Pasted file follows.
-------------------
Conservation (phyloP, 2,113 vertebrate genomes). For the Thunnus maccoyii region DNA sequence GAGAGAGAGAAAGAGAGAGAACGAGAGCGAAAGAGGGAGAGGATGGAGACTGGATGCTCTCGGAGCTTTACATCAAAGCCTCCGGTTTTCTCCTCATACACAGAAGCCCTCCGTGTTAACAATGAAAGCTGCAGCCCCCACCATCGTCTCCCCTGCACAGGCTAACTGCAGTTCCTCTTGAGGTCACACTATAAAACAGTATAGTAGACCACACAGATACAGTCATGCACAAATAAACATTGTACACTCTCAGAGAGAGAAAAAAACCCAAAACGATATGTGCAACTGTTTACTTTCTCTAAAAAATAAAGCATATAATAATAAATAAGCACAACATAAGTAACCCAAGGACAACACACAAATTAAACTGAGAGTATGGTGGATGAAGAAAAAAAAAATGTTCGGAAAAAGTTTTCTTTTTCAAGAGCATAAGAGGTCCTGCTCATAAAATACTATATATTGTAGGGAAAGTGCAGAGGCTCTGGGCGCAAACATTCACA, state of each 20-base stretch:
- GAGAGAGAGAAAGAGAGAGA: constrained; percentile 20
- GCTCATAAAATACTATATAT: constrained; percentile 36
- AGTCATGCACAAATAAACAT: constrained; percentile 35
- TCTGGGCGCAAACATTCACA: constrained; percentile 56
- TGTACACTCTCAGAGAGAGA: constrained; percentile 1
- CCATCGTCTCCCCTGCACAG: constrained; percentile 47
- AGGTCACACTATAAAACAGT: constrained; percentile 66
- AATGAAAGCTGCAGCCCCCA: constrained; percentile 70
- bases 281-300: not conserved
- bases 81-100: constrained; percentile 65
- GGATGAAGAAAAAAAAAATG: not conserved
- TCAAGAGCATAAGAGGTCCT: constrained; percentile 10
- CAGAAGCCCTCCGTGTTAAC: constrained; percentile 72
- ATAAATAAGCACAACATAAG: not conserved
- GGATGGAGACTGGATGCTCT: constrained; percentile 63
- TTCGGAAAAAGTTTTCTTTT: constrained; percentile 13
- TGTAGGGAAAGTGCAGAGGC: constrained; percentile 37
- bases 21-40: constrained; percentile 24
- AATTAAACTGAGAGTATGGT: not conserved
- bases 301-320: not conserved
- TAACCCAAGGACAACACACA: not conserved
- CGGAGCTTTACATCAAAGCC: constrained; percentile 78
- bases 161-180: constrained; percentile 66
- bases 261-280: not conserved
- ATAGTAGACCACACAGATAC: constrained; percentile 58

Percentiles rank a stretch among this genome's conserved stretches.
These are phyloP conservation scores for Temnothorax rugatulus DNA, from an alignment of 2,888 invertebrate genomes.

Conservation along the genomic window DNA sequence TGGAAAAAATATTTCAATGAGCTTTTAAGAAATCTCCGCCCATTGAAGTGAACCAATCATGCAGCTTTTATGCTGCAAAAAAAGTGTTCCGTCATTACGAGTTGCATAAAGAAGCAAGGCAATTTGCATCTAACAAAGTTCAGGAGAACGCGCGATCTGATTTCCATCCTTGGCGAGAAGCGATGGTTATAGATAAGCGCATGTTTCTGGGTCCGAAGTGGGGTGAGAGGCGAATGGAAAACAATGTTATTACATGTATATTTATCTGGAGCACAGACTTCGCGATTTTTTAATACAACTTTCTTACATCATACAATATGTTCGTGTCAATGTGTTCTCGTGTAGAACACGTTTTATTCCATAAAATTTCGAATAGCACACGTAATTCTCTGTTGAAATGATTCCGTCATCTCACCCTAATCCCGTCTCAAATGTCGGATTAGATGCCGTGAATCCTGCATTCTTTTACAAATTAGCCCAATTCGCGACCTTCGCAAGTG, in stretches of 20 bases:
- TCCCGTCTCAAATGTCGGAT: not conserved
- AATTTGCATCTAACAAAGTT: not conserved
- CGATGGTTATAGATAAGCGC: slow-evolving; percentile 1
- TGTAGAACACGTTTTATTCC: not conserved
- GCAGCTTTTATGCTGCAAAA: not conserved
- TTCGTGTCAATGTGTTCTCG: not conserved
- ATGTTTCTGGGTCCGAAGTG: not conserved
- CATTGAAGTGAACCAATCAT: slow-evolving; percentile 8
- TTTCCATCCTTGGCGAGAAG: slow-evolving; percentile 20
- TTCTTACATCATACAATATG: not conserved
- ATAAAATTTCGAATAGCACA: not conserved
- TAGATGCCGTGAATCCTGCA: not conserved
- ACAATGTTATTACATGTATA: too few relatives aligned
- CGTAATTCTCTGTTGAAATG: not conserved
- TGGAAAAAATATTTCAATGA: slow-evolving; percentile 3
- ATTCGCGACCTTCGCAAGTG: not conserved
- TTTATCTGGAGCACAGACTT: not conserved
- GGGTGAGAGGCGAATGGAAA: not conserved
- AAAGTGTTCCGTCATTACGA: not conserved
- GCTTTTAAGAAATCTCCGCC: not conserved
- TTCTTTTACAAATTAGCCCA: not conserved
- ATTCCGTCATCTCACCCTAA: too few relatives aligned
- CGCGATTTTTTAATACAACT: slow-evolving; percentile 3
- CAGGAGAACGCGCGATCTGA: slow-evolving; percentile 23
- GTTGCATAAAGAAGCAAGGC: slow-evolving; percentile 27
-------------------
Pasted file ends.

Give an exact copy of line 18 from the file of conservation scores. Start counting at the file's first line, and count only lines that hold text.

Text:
- TGTAGGGAAAGTGCAGAGGC: constrained; percentile 37